Google launches AdSense for mobile phones — reveals "high-end" strategy

Google has just released AdSense for high-end mobile phones.

It’s a way for advertisers to places ads beside content that is browsed on smartphones, a move that further highlights the search engine giant’s strategy for mobile: It wants to target high-end mobile users.

It’s also significant in that it makes development of applications and content for smartphones so much more appealing.

The offering is basically a mobile version of Google’s AdSense product for desktop computeres (see video below for explanation). It places a large AdSense ad unit on the mobile content site, so that it is highly visible.

This product only displays ads on mobile sites being browsed by high-end mobile phones such as the iPhone, Palm Pre or Android-based phones.

It’s just the latest way Google intends to target smartphones that have browsers featuring full Web pages (those based on HTML). These sorts of pages are high-quality enough that users can easily make an ecommerce purchase from start to finish just as they would on their PC. Most basic phones today have so-called WAP browsers, which don’t allow this and don’t allow things like tracking or analytics.

Google has been conspicuously muted in its offerings of mobile advertising for basic phones. It has stood by and let companies like Admob and other advertising start-ups offer ad networks for low-end phones. It’s clearer than ever that Google’s strategy is to go after “high-end” phone users.

It also comes at a time when we’re hearing Google is about to launch a bunch of new Android-based phones by the end of the year, including for circulation in the U.S. Already, Google advertisers could reach iPhone users with search ads and from within iPhone applications. In a phone call a couple of weeks ago, a Google spokesman told us: “People are 50 times more likely to use Google search on the iPhone than on a WAP device.”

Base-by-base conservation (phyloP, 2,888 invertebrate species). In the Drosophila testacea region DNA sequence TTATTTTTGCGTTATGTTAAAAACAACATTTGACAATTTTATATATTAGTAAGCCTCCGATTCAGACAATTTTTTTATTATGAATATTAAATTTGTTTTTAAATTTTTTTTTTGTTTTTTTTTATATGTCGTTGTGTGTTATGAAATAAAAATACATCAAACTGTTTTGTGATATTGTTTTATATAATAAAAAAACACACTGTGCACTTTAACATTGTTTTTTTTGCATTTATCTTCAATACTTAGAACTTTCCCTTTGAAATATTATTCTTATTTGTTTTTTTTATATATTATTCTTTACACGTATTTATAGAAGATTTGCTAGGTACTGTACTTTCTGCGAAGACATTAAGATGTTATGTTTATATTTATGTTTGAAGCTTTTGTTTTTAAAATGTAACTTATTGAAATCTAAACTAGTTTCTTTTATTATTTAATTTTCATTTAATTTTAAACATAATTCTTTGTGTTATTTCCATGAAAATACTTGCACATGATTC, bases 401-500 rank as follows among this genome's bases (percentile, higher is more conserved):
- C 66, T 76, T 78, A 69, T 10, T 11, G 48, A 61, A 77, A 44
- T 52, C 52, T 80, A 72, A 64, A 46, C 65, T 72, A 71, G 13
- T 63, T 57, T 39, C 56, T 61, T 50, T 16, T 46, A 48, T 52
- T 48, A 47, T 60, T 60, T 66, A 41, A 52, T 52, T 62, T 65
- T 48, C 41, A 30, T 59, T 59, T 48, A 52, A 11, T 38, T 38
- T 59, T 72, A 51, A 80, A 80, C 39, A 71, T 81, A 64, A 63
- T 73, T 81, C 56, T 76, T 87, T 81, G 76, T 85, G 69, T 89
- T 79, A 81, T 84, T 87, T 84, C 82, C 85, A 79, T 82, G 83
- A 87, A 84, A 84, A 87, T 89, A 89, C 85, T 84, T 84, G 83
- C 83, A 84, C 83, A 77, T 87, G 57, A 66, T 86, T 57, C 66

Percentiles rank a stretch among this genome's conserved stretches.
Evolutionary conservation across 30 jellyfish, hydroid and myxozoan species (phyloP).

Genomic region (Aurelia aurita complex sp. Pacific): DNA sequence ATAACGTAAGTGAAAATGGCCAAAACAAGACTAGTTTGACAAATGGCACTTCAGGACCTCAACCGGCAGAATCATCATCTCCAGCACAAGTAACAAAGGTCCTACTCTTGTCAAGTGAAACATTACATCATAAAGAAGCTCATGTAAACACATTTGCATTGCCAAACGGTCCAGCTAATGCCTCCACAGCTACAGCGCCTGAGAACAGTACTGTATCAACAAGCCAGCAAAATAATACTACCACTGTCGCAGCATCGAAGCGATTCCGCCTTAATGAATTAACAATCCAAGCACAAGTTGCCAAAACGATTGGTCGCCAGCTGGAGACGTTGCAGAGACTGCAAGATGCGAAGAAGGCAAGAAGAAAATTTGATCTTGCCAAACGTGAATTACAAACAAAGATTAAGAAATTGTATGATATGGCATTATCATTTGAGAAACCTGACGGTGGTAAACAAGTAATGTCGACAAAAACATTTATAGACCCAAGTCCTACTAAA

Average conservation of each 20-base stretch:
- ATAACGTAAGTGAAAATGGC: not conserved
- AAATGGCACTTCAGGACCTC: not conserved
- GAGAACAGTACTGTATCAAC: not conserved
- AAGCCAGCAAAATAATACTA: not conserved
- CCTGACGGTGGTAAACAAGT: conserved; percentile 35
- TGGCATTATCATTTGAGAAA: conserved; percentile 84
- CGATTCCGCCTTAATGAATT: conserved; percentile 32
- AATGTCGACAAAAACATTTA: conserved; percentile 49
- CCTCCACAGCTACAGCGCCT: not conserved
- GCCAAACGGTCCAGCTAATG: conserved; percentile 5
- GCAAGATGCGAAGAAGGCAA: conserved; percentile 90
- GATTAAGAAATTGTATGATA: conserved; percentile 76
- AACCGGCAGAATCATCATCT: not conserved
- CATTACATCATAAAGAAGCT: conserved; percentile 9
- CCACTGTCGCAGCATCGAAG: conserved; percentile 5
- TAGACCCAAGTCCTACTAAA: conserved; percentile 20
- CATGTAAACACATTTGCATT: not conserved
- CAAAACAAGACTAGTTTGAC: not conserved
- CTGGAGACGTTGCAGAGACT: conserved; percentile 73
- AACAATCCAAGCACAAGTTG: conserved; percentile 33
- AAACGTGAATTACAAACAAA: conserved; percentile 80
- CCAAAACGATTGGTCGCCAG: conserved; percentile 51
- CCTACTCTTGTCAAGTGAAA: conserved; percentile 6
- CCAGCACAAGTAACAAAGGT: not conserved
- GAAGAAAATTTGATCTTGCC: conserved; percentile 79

Google just blogged about its new product here. And here’s Google’s statement for publishers already using Adsense for content on the web. Publishers simply place a snippet of javascript code on their site. They can also choose to not have their ads run on mobile phones.

Google’s strategy is significant in other ways. Mobile developers who create mobile applications and content for smartphones get an additional incentive to do so: The new AdSense ads are likely to perform better. This, in turn, will pump more Google advertising dollars into the smartphone developer ecosytem now dominated by Apple, the Open Handset Alliance supported by Google and Palm. In other words, despite the competition and tension often displayed between Apple, Google and Palm (employee poaching, recriminations over things like Google Voice), there’s also a little love-triangle forming here too. Ha, sounds like any standard relationship!

Google also told us that it is aware of various instances, for example when people are doing travel or job searches, where mobile searches have higher conversion rates than desktop ones.

[youtube http://www.youtube.com/watch?v=fbV6D1ctPg0&hl=en&fs=1&%5D

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